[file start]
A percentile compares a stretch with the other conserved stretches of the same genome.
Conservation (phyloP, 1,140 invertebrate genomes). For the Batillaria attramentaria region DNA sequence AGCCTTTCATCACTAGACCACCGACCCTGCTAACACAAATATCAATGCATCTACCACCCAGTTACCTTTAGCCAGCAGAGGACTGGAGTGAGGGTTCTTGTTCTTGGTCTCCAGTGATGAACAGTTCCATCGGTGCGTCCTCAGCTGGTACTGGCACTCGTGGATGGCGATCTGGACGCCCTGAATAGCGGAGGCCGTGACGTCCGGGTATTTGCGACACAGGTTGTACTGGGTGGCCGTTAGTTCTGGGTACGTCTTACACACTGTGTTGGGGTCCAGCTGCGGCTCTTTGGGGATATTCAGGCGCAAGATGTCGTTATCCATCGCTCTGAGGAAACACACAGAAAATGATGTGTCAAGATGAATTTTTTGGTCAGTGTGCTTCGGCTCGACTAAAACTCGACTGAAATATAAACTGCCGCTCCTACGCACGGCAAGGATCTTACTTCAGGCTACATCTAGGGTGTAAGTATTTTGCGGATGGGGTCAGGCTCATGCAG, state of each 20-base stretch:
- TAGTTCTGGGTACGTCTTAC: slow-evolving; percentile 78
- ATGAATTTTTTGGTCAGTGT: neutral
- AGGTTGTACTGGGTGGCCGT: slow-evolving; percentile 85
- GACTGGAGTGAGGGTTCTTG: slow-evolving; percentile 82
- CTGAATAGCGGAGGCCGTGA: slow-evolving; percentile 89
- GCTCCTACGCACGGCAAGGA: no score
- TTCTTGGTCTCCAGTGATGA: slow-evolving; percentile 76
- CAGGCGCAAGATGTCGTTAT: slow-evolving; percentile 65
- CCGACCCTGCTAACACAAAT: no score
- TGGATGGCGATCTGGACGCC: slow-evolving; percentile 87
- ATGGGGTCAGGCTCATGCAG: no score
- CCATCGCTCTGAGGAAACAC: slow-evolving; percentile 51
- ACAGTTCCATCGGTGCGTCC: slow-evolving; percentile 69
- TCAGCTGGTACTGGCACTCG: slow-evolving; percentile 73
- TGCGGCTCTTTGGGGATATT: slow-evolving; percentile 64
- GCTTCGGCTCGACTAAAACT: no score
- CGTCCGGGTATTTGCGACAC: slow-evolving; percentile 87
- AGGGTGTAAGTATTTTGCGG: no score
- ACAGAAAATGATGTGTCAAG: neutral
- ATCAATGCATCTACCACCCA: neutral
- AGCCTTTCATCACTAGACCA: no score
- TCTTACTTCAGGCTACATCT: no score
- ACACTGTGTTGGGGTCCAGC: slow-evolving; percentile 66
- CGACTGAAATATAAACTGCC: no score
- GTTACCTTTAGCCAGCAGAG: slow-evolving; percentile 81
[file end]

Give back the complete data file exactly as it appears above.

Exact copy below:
A percentile compares a stretch with the other conserved stretches of the same genome.
Conservation (phyloP, 1,140 invertebrate genomes). For the Batillaria attramentaria region DNA sequence AGCCTTTCATCACTAGACCACCGACCCTGCTAACACAAATATCAATGCATCTACCACCCAGTTACCTTTAGCCAGCAGAGGACTGGAGTGAGGGTTCTTGTTCTTGGTCTCCAGTGATGAACAGTTCCATCGGTGCGTCCTCAGCTGGTACTGGCACTCGTGGATGGCGATCTGGACGCCCTGAATAGCGGAGGCCGTGACGTCCGGGTATTTGCGACACAGGTTGTACTGGGTGGCCGTTAGTTCTGGGTACGTCTTACACACTGTGTTGGGGTCCAGCTGCGGCTCTTTGGGGATATTCAGGCGCAAGATGTCGTTATCCATCGCTCTGAGGAAACACACAGAAAATGATGTGTCAAGATGAATTTTTTGGTCAGTGTGCTTCGGCTCGACTAAAACTCGACTGAAATATAAACTGCCGCTCCTACGCACGGCAAGGATCTTACTTCAGGCTACATCTAGGGTGTAAGTATTTTGCGGATGGGGTCAGGCTCATGCAG, state of each 20-base stretch:
- TAGTTCTGGGTACGTCTTAC: slow-evolving; percentile 78
- ATGAATTTTTTGGTCAGTGT: neutral
- AGGTTGTACTGGGTGGCCGT: slow-evolving; percentile 85
- GACTGGAGTGAGGGTTCTTG: slow-evolving; percentile 82
- CTGAATAGCGGAGGCCGTGA: slow-evolving; percentile 89
- GCTCCTACGCACGGCAAGGA: no score
- TTCTTGGTCTCCAGTGATGA: slow-evolving; percentile 76
- CAGGCGCAAGATGTCGTTAT: slow-evolving; percentile 65
- CCGACCCTGCTAACACAAAT: no score
- TGGATGGCGATCTGGACGCC: slow-evolving; percentile 87
- ATGGGGTCAGGCTCATGCAG: no score
- CCATCGCTCTGAGGAAACAC: slow-evolving; percentile 51
- ACAGTTCCATCGGTGCGTCC: slow-evolving; percentile 69
- TCAGCTGGTACTGGCACTCG: slow-evolving; percentile 73
- TGCGGCTCTTTGGGGATATT: slow-evolving; percentile 64
- GCTTCGGCTCGACTAAAACT: no score
- CGTCCGGGTATTTGCGACAC: slow-evolving; percentile 87
- AGGGTGTAAGTATTTTGCGG: no score
- ACAGAAAATGATGTGTCAAG: neutral
- ATCAATGCATCTACCACCCA: neutral
- AGCCTTTCATCACTAGACCA: no score
- TCTTACTTCAGGCTACATCT: no score
- ACACTGTGTTGGGGTCCAGC: slow-evolving; percentile 66
- CGACTGAAATATAAACTGCC: no score
- GTTACCTTTAGCCAGCAGAG: slow-evolving; percentile 81